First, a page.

By Ed Brisson, Mike Perkins, Andy Troy, VC’s Travis Lanham, Jeff Dekal
Daniel Rand’s quest to return to K’un Lun and redeem himself as its protector concludes with this issue of Iron Fist by Brisson and Perkins.
Over the past twelve issues, Brisson has taken Danny Rand from the depths of despair, to a lethal Kung Fu tournament, to teaming up with one of his former villains to solve a robbery. Now, Danny trials have come full circle as he must defeat Choshin who seeks to return K’un Lun to its former glory by killing Danny’s childhood friend and current Yu-Ti, Sparrow. Sparrow held off Choshin well enough, while Danny used the Book of the Iron Fists to teleport away at the last minute.
He returns moments later, riding in on the latest incarnation of Shou Lao the Undying, who burns away Choshin’s army and allows Danny the chance to defeat Choshin himself.
The resolution to this arc may not be groundbreaking or deep, but it doesn’t need to be. What makes Brisson’s take on Iron Fist so enjoyable, and dare I say successful? He embraces the character and what makes him unique. Yes, Danny Rand is rich, white, trained in the far east, and operates as a superhero in New York City; but he’s also a Kung Fu master in the tradition of pulp.
While Sparrow and Choshin argue over progression vs tradition, and which one suits K’un Lun, what works best for Iron Fist is letting the character be about Kung Fu fighting.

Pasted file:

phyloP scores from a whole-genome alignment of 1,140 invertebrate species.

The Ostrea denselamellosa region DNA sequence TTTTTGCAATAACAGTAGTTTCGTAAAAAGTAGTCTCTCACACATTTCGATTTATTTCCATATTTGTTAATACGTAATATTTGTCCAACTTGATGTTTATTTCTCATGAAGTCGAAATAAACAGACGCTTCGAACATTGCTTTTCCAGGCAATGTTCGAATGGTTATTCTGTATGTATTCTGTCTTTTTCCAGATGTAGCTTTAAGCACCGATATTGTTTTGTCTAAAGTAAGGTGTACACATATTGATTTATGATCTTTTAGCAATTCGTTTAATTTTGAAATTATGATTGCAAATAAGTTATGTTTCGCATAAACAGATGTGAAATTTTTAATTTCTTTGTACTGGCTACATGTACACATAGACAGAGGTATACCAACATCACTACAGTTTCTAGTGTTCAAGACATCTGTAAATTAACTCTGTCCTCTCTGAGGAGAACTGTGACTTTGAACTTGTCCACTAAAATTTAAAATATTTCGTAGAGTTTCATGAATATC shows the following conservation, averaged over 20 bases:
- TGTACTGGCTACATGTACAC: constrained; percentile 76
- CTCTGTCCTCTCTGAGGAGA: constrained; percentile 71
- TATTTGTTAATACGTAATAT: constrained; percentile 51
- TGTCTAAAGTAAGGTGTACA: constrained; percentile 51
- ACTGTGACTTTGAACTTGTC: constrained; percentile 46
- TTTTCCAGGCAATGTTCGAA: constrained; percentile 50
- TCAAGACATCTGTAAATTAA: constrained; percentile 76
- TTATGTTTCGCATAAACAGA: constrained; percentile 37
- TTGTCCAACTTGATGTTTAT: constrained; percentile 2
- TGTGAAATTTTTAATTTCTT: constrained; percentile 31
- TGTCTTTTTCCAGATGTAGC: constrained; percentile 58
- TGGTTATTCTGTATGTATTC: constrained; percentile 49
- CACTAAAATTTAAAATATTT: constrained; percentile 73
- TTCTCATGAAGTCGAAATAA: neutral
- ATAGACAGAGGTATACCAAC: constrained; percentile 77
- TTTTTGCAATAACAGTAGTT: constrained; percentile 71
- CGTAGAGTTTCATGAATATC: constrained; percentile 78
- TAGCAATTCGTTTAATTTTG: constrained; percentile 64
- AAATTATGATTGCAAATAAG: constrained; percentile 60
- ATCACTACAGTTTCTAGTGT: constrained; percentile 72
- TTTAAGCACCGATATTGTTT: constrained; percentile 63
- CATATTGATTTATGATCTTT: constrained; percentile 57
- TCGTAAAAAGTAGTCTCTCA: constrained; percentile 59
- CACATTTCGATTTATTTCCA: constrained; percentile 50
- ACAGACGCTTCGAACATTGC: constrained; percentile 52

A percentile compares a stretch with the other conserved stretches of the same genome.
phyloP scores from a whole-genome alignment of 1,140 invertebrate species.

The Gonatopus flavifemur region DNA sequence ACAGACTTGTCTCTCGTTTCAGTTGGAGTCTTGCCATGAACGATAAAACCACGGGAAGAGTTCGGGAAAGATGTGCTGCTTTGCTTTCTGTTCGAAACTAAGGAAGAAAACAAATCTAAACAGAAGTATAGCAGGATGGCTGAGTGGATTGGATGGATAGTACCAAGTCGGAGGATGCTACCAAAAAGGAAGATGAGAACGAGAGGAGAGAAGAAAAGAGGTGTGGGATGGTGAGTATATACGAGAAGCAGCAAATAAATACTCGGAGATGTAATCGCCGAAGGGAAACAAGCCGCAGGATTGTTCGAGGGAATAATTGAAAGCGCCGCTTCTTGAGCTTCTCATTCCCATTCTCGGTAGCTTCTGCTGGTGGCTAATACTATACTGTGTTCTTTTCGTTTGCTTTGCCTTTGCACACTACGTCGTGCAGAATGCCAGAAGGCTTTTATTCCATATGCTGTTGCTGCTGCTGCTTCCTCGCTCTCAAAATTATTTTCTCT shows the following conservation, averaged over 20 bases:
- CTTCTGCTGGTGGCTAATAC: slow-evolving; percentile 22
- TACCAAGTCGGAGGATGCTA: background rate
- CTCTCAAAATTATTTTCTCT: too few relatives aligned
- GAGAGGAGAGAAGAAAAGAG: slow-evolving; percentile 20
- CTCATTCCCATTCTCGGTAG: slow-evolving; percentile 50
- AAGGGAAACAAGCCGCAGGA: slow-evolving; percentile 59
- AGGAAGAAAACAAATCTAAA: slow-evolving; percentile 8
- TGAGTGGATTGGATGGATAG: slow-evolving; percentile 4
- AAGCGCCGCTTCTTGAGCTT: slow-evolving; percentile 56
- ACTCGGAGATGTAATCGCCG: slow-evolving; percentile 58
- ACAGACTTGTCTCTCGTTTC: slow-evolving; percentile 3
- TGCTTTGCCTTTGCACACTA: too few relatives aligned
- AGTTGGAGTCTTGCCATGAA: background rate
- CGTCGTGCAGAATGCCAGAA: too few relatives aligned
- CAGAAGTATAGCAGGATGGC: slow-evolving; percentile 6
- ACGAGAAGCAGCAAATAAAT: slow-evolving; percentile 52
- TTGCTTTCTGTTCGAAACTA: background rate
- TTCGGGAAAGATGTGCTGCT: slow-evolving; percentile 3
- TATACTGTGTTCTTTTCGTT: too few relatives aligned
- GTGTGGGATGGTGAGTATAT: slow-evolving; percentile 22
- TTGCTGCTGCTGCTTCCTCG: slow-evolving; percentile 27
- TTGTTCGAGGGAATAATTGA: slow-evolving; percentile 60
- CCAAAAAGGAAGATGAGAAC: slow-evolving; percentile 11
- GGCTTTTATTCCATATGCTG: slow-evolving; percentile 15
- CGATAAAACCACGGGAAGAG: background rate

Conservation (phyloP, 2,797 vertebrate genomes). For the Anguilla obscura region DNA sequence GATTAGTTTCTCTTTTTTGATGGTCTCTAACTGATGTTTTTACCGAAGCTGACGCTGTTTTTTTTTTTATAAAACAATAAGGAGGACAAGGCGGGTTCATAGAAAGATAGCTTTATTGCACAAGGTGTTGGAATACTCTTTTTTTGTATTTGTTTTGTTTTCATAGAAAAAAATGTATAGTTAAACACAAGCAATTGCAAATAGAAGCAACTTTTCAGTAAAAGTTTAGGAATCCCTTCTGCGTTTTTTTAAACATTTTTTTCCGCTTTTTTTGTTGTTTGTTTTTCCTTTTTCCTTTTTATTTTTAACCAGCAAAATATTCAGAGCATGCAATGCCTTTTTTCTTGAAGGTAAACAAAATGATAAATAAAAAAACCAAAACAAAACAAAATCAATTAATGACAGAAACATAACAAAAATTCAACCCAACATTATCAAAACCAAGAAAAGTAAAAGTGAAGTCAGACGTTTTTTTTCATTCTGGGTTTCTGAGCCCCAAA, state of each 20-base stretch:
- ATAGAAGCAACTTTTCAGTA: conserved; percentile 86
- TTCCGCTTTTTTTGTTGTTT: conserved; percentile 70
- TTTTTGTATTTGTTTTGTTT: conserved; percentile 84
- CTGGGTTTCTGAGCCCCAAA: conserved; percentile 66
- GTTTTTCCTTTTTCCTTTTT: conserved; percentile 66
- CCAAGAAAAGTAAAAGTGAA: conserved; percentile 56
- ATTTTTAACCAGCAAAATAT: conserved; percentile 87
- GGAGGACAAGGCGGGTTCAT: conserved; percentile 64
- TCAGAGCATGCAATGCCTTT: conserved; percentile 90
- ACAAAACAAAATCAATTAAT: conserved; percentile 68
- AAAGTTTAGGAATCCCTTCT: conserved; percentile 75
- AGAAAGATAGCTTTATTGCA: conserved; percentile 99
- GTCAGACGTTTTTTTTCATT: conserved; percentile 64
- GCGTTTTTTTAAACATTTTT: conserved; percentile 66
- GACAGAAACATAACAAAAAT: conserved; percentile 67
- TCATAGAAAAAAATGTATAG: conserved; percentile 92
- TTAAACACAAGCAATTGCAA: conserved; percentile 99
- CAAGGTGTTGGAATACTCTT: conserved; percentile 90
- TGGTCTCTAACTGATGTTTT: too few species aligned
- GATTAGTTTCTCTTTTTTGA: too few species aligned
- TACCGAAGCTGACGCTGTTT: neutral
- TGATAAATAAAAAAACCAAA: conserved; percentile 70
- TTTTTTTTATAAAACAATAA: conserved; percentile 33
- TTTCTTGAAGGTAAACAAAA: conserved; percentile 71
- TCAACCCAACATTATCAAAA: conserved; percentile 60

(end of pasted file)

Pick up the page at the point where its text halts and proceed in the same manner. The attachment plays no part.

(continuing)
Which brings me to Mike Perkins and his work on the majority of this run. Many great artists have depicted Iron Fist’s fighting skills, and Perkins deserves to be listed among them going forward. While David Aja would go for rich visuals, with miniature panels arranged across the top and bottom of a central image, Kaare Andrews favored large splash pages or a handful of panels close up on the page to emphasize details. Perkins creates a nice middle-ground, with heavy inks and exaggerated poses, and a collage of images in the background of characters poised in attacks. It’s an interesting method to convey quick movements with static images but it works really well for someone with minor experience in martial arts.
This issue marks Perkins last for the series, and its as visually compelling as his previous entries. Although the image of Iron Fist riding a flying dragon over K’un Lun will remain one of my favorites from this series.
With a satisfying conclusion, compelling artwork, Kung Fu, and dragons, Iron Fist #77 is This Week’s Finest.